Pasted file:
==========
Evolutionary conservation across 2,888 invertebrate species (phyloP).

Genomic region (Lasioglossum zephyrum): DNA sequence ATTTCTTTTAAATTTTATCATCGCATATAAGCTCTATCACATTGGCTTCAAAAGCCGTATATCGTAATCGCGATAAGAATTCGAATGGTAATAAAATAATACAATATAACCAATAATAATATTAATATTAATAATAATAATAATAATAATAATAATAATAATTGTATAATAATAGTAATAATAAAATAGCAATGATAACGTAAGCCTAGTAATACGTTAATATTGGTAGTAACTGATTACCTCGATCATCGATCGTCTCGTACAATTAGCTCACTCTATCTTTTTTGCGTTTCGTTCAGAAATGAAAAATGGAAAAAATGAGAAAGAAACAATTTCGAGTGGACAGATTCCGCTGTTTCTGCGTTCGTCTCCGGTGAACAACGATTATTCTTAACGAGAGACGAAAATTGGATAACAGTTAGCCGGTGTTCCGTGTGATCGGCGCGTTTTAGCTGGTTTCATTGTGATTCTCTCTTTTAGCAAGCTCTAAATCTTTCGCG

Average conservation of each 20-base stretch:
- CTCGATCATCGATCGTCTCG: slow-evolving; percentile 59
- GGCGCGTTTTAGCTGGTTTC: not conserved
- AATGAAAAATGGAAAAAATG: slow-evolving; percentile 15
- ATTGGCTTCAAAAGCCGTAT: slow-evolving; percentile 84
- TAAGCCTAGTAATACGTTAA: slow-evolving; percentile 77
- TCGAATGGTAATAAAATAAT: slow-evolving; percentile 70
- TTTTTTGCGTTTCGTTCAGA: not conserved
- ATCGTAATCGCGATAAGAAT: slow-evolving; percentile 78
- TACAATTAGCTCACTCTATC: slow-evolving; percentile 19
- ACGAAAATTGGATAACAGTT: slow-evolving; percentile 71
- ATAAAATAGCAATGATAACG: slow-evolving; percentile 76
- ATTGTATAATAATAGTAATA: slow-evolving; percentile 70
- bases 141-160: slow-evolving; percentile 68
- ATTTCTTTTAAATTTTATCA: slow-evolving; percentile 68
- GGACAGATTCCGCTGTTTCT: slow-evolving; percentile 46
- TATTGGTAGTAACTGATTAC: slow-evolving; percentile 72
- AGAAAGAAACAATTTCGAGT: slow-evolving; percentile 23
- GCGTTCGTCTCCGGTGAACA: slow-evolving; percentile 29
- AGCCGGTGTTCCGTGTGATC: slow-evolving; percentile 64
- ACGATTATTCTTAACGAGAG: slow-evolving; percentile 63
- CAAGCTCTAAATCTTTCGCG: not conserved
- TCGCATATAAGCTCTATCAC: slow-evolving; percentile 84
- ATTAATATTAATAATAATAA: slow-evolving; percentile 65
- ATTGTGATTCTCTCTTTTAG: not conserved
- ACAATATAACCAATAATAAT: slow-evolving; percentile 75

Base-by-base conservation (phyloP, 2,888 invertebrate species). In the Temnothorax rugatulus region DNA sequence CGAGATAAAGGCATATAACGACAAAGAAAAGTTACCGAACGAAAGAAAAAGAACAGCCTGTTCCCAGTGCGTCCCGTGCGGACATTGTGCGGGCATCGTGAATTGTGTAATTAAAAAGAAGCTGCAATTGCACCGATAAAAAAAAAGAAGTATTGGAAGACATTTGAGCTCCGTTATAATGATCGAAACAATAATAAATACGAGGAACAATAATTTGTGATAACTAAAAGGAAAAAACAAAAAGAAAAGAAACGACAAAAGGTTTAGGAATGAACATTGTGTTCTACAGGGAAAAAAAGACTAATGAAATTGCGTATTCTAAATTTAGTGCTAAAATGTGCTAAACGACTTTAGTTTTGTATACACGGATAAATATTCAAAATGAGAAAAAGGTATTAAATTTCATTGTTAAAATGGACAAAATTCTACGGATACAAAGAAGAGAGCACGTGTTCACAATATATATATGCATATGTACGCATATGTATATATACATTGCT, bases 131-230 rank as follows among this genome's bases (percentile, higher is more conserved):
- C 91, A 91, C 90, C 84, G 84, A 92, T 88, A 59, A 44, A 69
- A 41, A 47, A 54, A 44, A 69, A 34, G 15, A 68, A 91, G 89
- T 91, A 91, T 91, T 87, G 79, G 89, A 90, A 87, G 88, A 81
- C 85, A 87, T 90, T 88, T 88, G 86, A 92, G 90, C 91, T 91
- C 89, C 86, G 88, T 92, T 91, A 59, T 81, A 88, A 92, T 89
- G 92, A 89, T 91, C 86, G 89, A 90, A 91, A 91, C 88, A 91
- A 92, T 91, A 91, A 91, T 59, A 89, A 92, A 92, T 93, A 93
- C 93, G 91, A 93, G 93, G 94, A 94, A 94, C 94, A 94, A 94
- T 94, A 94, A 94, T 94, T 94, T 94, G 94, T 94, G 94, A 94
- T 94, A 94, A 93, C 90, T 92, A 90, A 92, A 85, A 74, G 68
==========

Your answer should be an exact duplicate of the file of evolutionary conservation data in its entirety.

Evolutionary conservation across 2,888 invertebrate species (phyloP).

Genomic region (Lasioglossum zephyrum): DNA sequence ATTTCTTTTAAATTTTATCATCGCATATAAGCTCTATCACATTGGCTTCAAAAGCCGTATATCGTAATCGCGATAAGAATTCGAATGGTAATAAAATAATACAATATAACCAATAATAATATTAATATTAATAATAATAATAATAATAATAATAATAATAATTGTATAATAATAGTAATAATAAAATAGCAATGATAACGTAAGCCTAGTAATACGTTAATATTGGTAGTAACTGATTACCTCGATCATCGATCGTCTCGTACAATTAGCTCACTCTATCTTTTTTGCGTTTCGTTCAGAAATGAAAAATGGAAAAAATGAGAAAGAAACAATTTCGAGTGGACAGATTCCGCTGTTTCTGCGTTCGTCTCCGGTGAACAACGATTATTCTTAACGAGAGACGAAAATTGGATAACAGTTAGCCGGTGTTCCGTGTGATCGGCGCGTTTTAGCTGGTTTCATTGTGATTCTCTCTTTTAGCAAGCTCTAAATCTTTCGCG

Average conservation of each 20-base stretch:
- CTCGATCATCGATCGTCTCG: slow-evolving; percentile 59
- GGCGCGTTTTAGCTGGTTTC: not conserved
- AATGAAAAATGGAAAAAATG: slow-evolving; percentile 15
- ATTGGCTTCAAAAGCCGTAT: slow-evolving; percentile 84
- TAAGCCTAGTAATACGTTAA: slow-evolving; percentile 77
- TCGAATGGTAATAAAATAAT: slow-evolving; percentile 70
- TTTTTTGCGTTTCGTTCAGA: not conserved
- ATCGTAATCGCGATAAGAAT: slow-evolving; percentile 78
- TACAATTAGCTCACTCTATC: slow-evolving; percentile 19
- ACGAAAATTGGATAACAGTT: slow-evolving; percentile 71
- ATAAAATAGCAATGATAACG: slow-evolving; percentile 76
- ATTGTATAATAATAGTAATA: slow-evolving; percentile 70
- bases 141-160: slow-evolving; percentile 68
- ATTTCTTTTAAATTTTATCA: slow-evolving; percentile 68
- GGACAGATTCCGCTGTTTCT: slow-evolving; percentile 46
- TATTGGTAGTAACTGATTAC: slow-evolving; percentile 72
- AGAAAGAAACAATTTCGAGT: slow-evolving; percentile 23
- GCGTTCGTCTCCGGTGAACA: slow-evolving; percentile 29
- AGCCGGTGTTCCGTGTGATC: slow-evolving; percentile 64
- ACGATTATTCTTAACGAGAG: slow-evolving; percentile 63
- CAAGCTCTAAATCTTTCGCG: not conserved
- TCGCATATAAGCTCTATCAC: slow-evolving; percentile 84
- ATTAATATTAATAATAATAA: slow-evolving; percentile 65
- ATTGTGATTCTCTCTTTTAG: not conserved
- ACAATATAACCAATAATAAT: slow-evolving; percentile 75

Base-by-base conservation (phyloP, 2,888 invertebrate species). In the Temnothorax rugatulus region DNA sequence CGAGATAAAGGCATATAACGACAAAGAAAAGTTACCGAACGAAAGAAAAAGAACAGCCTGTTCCCAGTGCGTCCCGTGCGGACATTGTGCGGGCATCGTGAATTGTGTAATTAAAAAGAAGCTGCAATTGCACCGATAAAAAAAAAGAAGTATTGGAAGACATTTGAGCTCCGTTATAATGATCGAAACAATAATAAATACGAGGAACAATAATTTGTGATAACTAAAAGGAAAAAACAAAAAGAAAAGAAACGACAAAAGGTTTAGGAATGAACATTGTGTTCTACAGGGAAAAAAAGACTAATGAAATTGCGTATTCTAAATTTAGTGCTAAAATGTGCTAAACGACTTTAGTTTTGTATACACGGATAAATATTCAAAATGAGAAAAAGGTATTAAATTTCATTGTTAAAATGGACAAAATTCTACGGATACAAAGAAGAGAGCACGTGTTCACAATATATATATGCATATGTACGCATATGTATATATACATTGCT, bases 131-230 rank as follows among this genome's bases (percentile, higher is more conserved):
- C 91, A 91, C 90, C 84, G 84, A 92, T 88, A 59, A 44, A 69
- A 41, A 47, A 54, A 44, A 69, A 34, G 15, A 68, A 91, G 89
- T 91, A 91, T 91, T 87, G 79, G 89, A 90, A 87, G 88, A 81
- C 85, A 87, T 90, T 88, T 88, G 86, A 92, G 90, C 91, T 91
- C 89, C 86, G 88, T 92, T 91, A 59, T 81, A 88, A 92, T 89
- G 92, A 89, T 91, C 86, G 89, A 90, A 91, A 91, C 88, A 91
- A 92, T 91, A 91, A 91, T 59, A 89, A 92, A 92, T 93, A 93
- C 93, G 91, A 93, G 93, G 94, A 94, A 94, C 94, A 94, A 94
- T 94, A 94, A 94, T 94, T 94, T 94, G 94, T 94, G 94, A 94
- T 94, A 94, A 93, C 90, T 92, A 90, A 92, A 85, A 74, G 68